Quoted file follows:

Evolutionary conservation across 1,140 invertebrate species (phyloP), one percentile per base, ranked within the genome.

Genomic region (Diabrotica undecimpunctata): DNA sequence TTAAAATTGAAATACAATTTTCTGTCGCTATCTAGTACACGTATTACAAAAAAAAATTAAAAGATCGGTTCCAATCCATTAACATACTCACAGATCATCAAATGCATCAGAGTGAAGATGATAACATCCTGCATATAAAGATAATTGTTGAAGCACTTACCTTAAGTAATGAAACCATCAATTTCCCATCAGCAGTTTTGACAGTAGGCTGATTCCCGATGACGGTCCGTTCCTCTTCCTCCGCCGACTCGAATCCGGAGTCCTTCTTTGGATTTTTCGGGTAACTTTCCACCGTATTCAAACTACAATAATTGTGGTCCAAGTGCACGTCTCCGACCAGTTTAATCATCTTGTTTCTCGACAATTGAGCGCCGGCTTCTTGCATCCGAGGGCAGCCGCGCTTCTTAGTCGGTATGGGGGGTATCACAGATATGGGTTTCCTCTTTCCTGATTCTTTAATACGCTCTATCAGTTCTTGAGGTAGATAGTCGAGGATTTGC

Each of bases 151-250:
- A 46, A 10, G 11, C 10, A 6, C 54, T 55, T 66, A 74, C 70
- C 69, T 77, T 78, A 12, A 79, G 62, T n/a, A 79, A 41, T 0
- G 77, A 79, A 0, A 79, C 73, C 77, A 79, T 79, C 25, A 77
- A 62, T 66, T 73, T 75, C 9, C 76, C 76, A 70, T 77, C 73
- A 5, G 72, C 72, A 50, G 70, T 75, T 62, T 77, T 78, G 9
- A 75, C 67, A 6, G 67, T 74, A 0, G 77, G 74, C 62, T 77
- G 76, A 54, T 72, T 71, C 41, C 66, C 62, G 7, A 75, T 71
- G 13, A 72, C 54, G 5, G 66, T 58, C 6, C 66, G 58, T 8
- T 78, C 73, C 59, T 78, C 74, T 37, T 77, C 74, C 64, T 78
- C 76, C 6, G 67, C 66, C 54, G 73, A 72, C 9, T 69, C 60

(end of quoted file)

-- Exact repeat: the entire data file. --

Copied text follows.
Evolutionary conservation across 1,140 invertebrate species (phyloP), one percentile per base, ranked within the genome.

Genomic region (Diabrotica undecimpunctata): DNA sequence TTAAAATTGAAATACAATTTTCTGTCGCTATCTAGTACACGTATTACAAAAAAAAATTAAAAGATCGGTTCCAATCCATTAACATACTCACAGATCATCAAATGCATCAGAGTGAAGATGATAACATCCTGCATATAAAGATAATTGTTGAAGCACTTACCTTAAGTAATGAAACCATCAATTTCCCATCAGCAGTTTTGACAGTAGGCTGATTCCCGATGACGGTCCGTTCCTCTTCCTCCGCCGACTCGAATCCGGAGTCCTTCTTTGGATTTTTCGGGTAACTTTCCACCGTATTCAAACTACAATAATTGTGGTCCAAGTGCACGTCTCCGACCAGTTTAATCATCTTGTTTCTCGACAATTGAGCGCCGGCTTCTTGCATCCGAGGGCAGCCGCGCTTCTTAGTCGGTATGGGGGGTATCACAGATATGGGTTTCCTCTTTCCTGATTCTTTAATACGCTCTATCAGTTCTTGAGGTAGATAGTCGAGGATTTGC

Each of bases 151-250:
- A 46, A 10, G 11, C 10, A 6, C 54, T 55, T 66, A 74, C 70
- C 69, T 77, T 78, A 12, A 79, G 62, T n/a, A 79, A 41, T 0
- G 77, A 79, A 0, A 79, C 73, C 77, A 79, T 79, C 25, A 77
- A 62, T 66, T 73, T 75, C 9, C 76, C 76, A 70, T 77, C 73
- A 5, G 72, C 72, A 50, G 70, T 75, T 62, T 77, T 78, G 9
- A 75, C 67, A 6, G 67, T 74, A 0, G 77, G 74, C 62, T 77
- G 76, A 54, T 72, T 71, C 41, C 66, C 62, G 7, A 75, T 71
- G 13, A 72, C 54, G 5, G 66, T 58, C 6, C 66, G 58, T 8
- T 78, C 73, C 59, T 78, C 74, T 37, T 77, C 74, C 64, T 78
- C 76, C 6, G 67, C 66, C 54, G 73, A 72, C 9, T 69, C 60